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Thursday, February 19, 2009

How to Beat an Abortion Ban (Pay Attention, North Dakota)

Every now and then I check back in on Pastor Steve Hickey hoping for a few laughs. I should know better.

This afternoon we get the standard misuse of language (nobody is pro-abortion), Bob and Steve talking to themselves, and then someone goes off the rails, commenting that "Witchcraft, paganism, and the goddesses doomed the fate and destiny of babies and women in South Dakota in November."

What twists their righteous knickers today is an article in Politics Magazine by Connie Lewis and Nathan Peterson explaining how they built the coalition and campaign that beat South Dakota's retread abortion ban in 2008. They lay out the key points of their winning campaign:
  1. Focus on the law's consequences.
  2. Exercise extreme message discipline.
  3. Develop a broad coalition.
  4. Use grassroots communications to fill in the gaps.
Not exactly profound or revolutionary campaign strategy. Pastor Hickey thinks he has hay to make out of Lewis and Peterson's statement (admission, Hickey would call it, wishing he could play Inquisitor) that "avoiding debate over the morality of abortion" to focus instead on the specific consequences of Initiated Measure 11 was part of their successful strategy.

But the campaign strategy is nothing folks couldn't figure out, and Hickey's response is nothing Lewis, Peterson, and the rest of us haven't heard before. Reading this article, one can almost hear Lewis and Peterson saying, "Bring it. We know how Hickey and Unruh will respond, and we don't care. We won, and we can win again. This strategy works, and this message makes sense."

"Avoiding debate over the morality of abortion" was exactly the right strategy. South Dakotans weren't being asked to vote on a declaration of morality. They were being asked to vote on a poorly written, impractical law that would not achieve its purported aims. People voted the ban down because, even if they don't like abortion (and again, nobody likes abortion), they recognized that the law on the ballot was bad public policy. Sometimes a childishly simple morality isn't enough to formulate practical, effective laws.

Alas, our neighbors in North Dakota are now refighting this battle. Defenders of women's rights in ND, take your cues from Lewis and Peterson. We don't get to dress up our crusade in Morality and Scripture. We have to settle for rationality and plain old practical government.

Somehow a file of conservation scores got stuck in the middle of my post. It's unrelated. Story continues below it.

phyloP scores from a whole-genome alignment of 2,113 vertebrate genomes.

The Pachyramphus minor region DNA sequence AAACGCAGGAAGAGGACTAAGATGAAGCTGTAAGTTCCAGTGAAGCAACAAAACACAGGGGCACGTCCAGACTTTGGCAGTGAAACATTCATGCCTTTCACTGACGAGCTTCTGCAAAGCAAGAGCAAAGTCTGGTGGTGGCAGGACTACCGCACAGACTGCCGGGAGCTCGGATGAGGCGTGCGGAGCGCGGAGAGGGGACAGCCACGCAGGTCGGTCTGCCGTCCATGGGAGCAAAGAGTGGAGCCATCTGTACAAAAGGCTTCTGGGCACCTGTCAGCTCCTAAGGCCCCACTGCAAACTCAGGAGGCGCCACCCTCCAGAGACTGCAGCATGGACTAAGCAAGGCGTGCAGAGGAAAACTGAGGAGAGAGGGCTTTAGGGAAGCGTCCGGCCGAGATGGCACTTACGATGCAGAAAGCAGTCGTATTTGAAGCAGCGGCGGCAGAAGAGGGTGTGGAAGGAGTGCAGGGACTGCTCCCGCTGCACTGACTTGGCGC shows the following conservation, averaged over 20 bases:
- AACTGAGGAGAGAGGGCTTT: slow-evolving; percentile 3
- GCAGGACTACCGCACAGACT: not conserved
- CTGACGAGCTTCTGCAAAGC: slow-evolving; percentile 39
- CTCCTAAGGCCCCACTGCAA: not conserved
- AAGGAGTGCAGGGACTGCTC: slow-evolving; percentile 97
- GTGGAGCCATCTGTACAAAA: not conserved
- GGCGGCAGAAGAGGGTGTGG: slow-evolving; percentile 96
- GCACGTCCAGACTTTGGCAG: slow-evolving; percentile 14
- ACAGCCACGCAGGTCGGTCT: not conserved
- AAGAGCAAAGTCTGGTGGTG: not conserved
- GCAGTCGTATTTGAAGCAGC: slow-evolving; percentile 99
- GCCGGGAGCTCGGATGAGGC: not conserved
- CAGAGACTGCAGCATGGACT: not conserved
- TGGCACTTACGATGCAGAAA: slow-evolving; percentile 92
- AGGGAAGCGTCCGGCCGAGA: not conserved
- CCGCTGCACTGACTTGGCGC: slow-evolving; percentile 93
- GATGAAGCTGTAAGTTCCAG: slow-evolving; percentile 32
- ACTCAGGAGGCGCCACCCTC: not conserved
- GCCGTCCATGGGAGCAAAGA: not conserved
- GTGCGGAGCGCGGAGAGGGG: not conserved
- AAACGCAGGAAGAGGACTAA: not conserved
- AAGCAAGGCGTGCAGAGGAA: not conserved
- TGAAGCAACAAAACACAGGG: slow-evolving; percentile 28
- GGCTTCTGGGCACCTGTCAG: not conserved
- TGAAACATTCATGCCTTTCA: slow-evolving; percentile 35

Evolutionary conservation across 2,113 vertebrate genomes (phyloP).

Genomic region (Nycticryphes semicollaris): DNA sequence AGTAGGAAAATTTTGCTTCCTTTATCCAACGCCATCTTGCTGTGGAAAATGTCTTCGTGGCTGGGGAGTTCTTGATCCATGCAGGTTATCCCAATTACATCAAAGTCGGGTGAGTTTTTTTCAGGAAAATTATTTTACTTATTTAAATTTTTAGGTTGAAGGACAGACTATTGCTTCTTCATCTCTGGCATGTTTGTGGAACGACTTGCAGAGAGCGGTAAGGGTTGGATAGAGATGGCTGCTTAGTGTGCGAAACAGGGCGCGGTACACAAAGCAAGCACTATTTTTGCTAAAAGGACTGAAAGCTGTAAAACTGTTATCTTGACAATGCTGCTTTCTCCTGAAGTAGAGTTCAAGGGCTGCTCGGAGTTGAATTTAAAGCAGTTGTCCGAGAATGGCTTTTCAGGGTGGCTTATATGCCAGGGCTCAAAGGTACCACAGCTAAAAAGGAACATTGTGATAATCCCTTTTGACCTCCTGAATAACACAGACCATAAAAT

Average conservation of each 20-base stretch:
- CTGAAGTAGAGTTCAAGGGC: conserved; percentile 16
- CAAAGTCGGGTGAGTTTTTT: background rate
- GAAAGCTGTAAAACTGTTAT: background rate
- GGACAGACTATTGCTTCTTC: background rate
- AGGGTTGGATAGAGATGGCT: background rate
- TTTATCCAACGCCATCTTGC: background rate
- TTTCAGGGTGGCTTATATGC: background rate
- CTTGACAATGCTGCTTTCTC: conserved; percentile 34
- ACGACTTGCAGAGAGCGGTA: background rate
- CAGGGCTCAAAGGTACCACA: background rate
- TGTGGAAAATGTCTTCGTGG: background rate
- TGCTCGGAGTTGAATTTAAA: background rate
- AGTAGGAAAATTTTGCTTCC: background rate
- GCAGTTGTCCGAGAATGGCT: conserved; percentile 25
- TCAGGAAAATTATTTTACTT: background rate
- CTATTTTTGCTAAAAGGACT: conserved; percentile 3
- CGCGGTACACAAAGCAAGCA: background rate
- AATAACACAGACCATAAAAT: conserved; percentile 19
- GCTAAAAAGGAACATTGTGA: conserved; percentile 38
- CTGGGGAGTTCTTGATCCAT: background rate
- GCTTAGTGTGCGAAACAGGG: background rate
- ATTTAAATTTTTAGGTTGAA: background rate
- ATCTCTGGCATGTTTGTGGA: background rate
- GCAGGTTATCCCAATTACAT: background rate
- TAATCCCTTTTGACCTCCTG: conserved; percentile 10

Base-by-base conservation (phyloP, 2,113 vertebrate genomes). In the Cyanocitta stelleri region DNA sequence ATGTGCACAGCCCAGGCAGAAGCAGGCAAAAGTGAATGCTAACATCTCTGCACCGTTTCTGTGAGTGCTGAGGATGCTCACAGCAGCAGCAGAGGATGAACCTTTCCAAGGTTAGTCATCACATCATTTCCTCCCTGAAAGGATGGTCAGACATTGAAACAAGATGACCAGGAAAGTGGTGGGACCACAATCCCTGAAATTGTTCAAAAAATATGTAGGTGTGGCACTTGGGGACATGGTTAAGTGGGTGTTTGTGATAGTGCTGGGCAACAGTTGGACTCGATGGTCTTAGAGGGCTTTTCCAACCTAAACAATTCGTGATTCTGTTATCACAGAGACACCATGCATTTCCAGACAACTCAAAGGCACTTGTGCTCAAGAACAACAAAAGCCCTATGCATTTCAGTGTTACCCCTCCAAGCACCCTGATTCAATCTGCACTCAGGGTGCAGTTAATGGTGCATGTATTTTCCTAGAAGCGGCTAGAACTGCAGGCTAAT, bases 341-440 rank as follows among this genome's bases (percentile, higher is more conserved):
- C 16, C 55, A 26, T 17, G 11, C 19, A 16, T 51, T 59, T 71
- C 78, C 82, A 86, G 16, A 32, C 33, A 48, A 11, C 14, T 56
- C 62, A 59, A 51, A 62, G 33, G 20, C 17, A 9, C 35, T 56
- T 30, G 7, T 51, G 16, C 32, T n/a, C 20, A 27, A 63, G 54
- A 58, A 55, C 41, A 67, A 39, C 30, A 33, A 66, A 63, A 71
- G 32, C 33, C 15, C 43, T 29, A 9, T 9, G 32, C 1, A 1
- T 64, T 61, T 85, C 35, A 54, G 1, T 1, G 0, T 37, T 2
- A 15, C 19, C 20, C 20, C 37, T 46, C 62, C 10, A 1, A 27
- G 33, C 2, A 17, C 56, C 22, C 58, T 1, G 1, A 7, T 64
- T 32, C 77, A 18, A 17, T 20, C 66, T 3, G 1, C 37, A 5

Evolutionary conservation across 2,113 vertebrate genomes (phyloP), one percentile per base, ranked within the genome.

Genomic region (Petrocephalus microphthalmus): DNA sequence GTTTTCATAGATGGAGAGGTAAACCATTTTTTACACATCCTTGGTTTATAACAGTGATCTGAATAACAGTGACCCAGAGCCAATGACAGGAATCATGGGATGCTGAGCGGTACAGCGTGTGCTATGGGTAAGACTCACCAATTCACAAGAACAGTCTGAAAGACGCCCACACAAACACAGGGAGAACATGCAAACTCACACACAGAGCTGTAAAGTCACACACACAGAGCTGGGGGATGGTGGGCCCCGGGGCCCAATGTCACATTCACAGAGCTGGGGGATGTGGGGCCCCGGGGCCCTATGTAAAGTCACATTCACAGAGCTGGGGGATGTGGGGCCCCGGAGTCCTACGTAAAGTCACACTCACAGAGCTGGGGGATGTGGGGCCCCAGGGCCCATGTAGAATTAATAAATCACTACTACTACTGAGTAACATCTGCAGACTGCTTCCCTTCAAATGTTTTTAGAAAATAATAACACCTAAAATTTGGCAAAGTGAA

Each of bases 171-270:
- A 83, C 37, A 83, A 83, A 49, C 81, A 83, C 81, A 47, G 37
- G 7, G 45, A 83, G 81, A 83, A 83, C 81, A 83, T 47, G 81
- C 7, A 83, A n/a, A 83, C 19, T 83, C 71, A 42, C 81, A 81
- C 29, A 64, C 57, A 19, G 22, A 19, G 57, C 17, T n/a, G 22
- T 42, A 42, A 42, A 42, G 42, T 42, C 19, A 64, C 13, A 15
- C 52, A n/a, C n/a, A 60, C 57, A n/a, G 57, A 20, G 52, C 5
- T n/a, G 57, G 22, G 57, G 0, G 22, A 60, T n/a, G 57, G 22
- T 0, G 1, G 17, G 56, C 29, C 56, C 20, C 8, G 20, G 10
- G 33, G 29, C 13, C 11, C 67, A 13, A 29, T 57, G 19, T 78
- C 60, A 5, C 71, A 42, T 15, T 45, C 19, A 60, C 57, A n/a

Fortunately, as Lewis, Peterson, and the 2008 South Dakota election prove, that sometimes complicated but always rational message does indeed resonate with a healthy majority.

For a view from the other side, read the admission explanation from public affairs consultants Frank Schubert and Jeff Flint that fundraising, message control, and focus on consequences were just as important to the success of California's Prop 8.


  1. If no one is pro abortion then everyone must be against it.


  2. Yup, and South Dakotans are obviously grown up enough to know that the vote was indeed about a terrible proposed law not a referendum on abortion itself.


  3. [Note to commenters: use your own name, remain Anonymous, your choice. But if you don't have the guts to claim our own public statements, don't pretend to use my name. Not cool.]

  4. There is 3 comments. Why is nobody reading? Someone please tell me. What can I do different?

  5. Pay attention, anonymous:

    Snarkiness is only funny when the writer is 1) not ignorant about the subject of the snark and 2) uses the snark to express an opinion (not an echo of someone else's ignorant rant (eg Limbaugh).

    And, I think I'll add rule 3: Snark is more successful when one has the self-respect to identify oneself.

  6. Cory,
    Why do you say "nobody likes abortion"?

  7. Because, drk, I have yet to find an example of anyone who does. Feel free to provide a counterexample—and that doesn't mean just labeling me or other politically active people "pro-aborts." Extend the argument, show a genuine example of someone who says (something like) "Abortion is a great thing that I would like to see happen more often."

  8. Hey Cory, I'll try and help.

    What I mean when I try to explain to folks that no one is "pro-abortion" is that pro-choicers support a woman's (family's) right to choose her/their own fate. A pregnant woman has many options including adoption and social programs that will make it easier to keep her child. What pro-choicers work so hard to accomplish is to keep abortion safe and legal and one of her many options.

  9. Why do people not like abortion, or why are they not "pro-abortion"? (Perhaps that is the way to phrase my question.)

  10. I really wish self-labeled "pro-lifers", including you, drk, would read what grownups have to say about it instead of labeling people and drawing battle lines.

    A good place to start is the Evangelical Lutheran Church in American's statement on the issue. There are many others.


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